Sunday, February 17, 2008

Venetia Murray/AN ELEGANT MADNESS


(Subtitled: High Society in Regency England)

Murray's non-fiction accounts of how the wealthy lived during the Regency period is as engrossing as any popular YA gossip novel while also providing facts and details that make for much more unique fodder. If this book were a TV show on the CW, it would probably sound something like this:

Ohmygosh, did you hear that Lord Byron refused to eat any of the venison and whatnot at that huge party because he's on a diet??

Yeah, but then my friend saw him eat like five whole steaks at that ritzy club afterward.

Ha, that's nothing. I hear the prince eats eight, like on a regular basis.

Can you believe he totally puked in the middle of a quadrille at his own party? Gross.

Um, who cares? Everyone else was drunk too, and I bet there was puke everywhere by the end of the night.

Yeah, probably that whole Turkish tent motif that's taking over the royal gardens is smelling pretty rank by now. Is this the fifth time he's redecorated his palace now or what?

Sixth, I think. They had to tear down everything the last decorator put up so that they could put in those fake streams and everything.

Remember last year when everyone went to check out the new decorations and people got completely trampled?

Ick, my bff had to borrow some maid's apron because her clothes had gotten torn off her body during the mad rush to see the Oriental room. Okay?? Torn off her body! And she had about five thousand bruises everywhere.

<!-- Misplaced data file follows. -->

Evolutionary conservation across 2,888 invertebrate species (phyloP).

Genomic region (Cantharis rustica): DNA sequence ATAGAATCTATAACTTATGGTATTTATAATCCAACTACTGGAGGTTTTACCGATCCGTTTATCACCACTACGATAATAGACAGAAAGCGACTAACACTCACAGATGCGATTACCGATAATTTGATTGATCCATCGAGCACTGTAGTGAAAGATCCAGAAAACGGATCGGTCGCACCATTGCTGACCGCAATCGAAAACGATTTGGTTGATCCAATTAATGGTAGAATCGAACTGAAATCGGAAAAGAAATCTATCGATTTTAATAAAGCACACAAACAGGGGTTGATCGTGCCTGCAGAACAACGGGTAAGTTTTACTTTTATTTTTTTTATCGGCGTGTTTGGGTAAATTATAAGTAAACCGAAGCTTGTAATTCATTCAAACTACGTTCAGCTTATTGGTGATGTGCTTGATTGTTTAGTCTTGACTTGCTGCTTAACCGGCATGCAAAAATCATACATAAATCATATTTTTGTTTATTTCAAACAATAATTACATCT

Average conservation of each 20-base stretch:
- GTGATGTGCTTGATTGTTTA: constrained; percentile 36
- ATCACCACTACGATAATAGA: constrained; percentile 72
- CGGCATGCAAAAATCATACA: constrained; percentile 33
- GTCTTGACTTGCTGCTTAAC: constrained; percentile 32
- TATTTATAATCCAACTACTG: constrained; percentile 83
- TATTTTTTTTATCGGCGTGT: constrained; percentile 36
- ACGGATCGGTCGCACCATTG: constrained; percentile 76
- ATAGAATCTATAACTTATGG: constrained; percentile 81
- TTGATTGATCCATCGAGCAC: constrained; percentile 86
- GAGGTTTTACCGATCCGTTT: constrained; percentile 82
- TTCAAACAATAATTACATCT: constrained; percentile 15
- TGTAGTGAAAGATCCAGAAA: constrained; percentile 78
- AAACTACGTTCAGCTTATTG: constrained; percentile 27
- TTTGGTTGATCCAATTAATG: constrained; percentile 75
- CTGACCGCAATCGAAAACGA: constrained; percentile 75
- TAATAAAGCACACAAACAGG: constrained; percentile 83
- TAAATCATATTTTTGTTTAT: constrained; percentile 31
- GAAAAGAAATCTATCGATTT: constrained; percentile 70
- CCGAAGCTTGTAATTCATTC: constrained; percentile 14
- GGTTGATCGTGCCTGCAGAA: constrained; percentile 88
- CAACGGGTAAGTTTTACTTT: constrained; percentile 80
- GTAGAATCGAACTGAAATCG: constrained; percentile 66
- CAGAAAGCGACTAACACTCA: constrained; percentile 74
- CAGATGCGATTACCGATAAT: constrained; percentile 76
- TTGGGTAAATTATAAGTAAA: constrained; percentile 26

I enjoyed this book because it gives a picture of what it might have been like to be rich and indulgent during a time period I previously thought was quite pious and tame. It touches on subjects such as diet (apparently the rich were in the practice of consuming mass quantities of meat), dress (styles changed about every five minutes), the benefits and drawbacks of being a mistress (a role that was mostly acceptable), clubs, country houses, parties, and more.

Reviewers seem to differ on whether Murray's research is accurate, but the sketches of historical figures and situations are both entertaining and helpful for understanding the attitude of the upper classes of the Regency period.

3 comments:

moonrat said...

hahahaha. thanks for the dialog.

how long is the book? if it's pretty short i might check it out.

moonrat said...

because i'm very shallow and have a short attention span and like short books. yes, just putting that out there.

Cheryl said...

It's not super short. But it's easy to just skip to the chapters that are on subjects you want to read. I did skip a few pages here and there.